The FAA is moving ahead with a plan to expand the services offered by Houston Center in the Gulf of Mexico by September 2016. As part of the plan, the FAA will install three more ADS-B radios in Mexico to enhance surveillance over the Gulf with a 60- to 80-nm coverage overlap between Houston Flight Information Region and Merida and Monterrey ACC airspace.
The FAA said deploying the additional radios in Mexico “will provide seamless surveillance coverage over Mexican air traffic routes, allowing reduced separation, throughput of about 85 aircraft per hour [up from the current 75 per hour] and more efficient handoffs between U.S. and Mexican airspace.”
The move follows the Mexican Congress vote last month to pass energy reform and end the virtual monopoly of Pemex, the state-owned oil company, on drilling operations in Mexican waters in the Gulf. The end of the Pemex monopoly is expected to trigger billions in additional investment from diversified sources in offshore operations in the Gulf. Earlier this year, Citigroup estimated that Mexican energy reform could generate as much as $20 billion in additional annual foreign investment in Mexico’s energy sector and double the nation’s oil output to five million barrels per day.
Energy reform is expected to increase commercial air traffic between Mexico and the U.S. as well as the number of helicopters based in both countries serving offshore drilling rigs and platforms. The FAA estimates that approximately 458 helicopters operating in the Gulf are participating in the services the FAA provides and more than 100 of those are equipped with ADS-B avionics, flying throughout the Gulf in various weather conditions under air traffic control. The FAA notes that since 2009, monthly IFR traffic has tripled and ADS-B has enabled operators to fly more direct IFR routes.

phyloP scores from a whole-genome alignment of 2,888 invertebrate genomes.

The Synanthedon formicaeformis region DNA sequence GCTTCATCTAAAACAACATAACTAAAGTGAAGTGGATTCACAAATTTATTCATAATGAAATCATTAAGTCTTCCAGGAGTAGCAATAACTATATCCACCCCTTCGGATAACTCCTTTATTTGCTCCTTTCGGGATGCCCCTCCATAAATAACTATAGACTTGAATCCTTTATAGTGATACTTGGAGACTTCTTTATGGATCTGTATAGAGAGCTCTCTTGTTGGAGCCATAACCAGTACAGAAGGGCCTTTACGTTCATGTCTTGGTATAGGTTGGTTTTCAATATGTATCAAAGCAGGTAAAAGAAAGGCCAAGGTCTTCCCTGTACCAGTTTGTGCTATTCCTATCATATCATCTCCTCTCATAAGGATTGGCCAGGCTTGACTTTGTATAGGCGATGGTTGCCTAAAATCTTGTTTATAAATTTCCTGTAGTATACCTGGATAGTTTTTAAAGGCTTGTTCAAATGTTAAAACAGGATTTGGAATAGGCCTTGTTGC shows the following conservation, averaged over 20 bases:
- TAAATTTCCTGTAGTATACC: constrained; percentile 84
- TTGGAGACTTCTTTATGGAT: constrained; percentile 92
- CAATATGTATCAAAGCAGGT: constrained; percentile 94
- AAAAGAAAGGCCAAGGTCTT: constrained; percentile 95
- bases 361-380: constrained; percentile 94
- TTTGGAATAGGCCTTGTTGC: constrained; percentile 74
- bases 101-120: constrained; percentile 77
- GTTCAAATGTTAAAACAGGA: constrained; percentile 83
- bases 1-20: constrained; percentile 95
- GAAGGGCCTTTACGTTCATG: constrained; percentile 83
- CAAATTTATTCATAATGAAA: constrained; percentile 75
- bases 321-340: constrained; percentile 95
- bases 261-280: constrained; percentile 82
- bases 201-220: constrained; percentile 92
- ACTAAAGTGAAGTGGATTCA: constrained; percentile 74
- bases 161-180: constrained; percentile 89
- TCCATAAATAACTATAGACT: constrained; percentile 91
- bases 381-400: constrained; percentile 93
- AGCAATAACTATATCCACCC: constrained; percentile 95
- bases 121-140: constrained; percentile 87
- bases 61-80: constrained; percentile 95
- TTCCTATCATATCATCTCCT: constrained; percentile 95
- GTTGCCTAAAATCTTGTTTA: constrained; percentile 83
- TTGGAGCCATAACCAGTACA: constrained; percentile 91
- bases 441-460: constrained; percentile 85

The current complement of ADS-B equipment installed in the Gulf region includes six air-to-ground communications radios, 12 ADS-B ground stations to provide ATC surveillance and 35 weather systems.
An ADS-B communications disruption in April resulted in widespread but temporary delays of both high- and low-altitude traffic, and some cancellation of helicopter flights over the Gulf. The FAA temporarily dealt with the problem by placing both high- and low-altitude traffic on the same frequency, the normal procedure it uses for low-traffic periods. Helicopters in the Gulf that were able to fly during the disruption often were stuck on platforms for hours waiting for clearances. The FAA said the disruption was caused when a platform operator’s communications provider merged with another without coordinating the move with the FAA. Platform operators contract with telecommunications companies as part of their in-kind contribution to the ADS-B system. When a subsequent air-to-ground communications radio failed, the FAA technicians “were unable to contact the telecommunications provider for their help since the program office was unaware of the telecommunications companies’ consolidation,” an FAA spokesman told AIN.
The radio that failed, identified as QBW, was located in the Gulf’s particularly busy Green Canyon area. Subsequently, ADS-B partners in the Gulf were sent a safety memorandum advising them to “communicate any changes in telecommunications providers to the FAA.”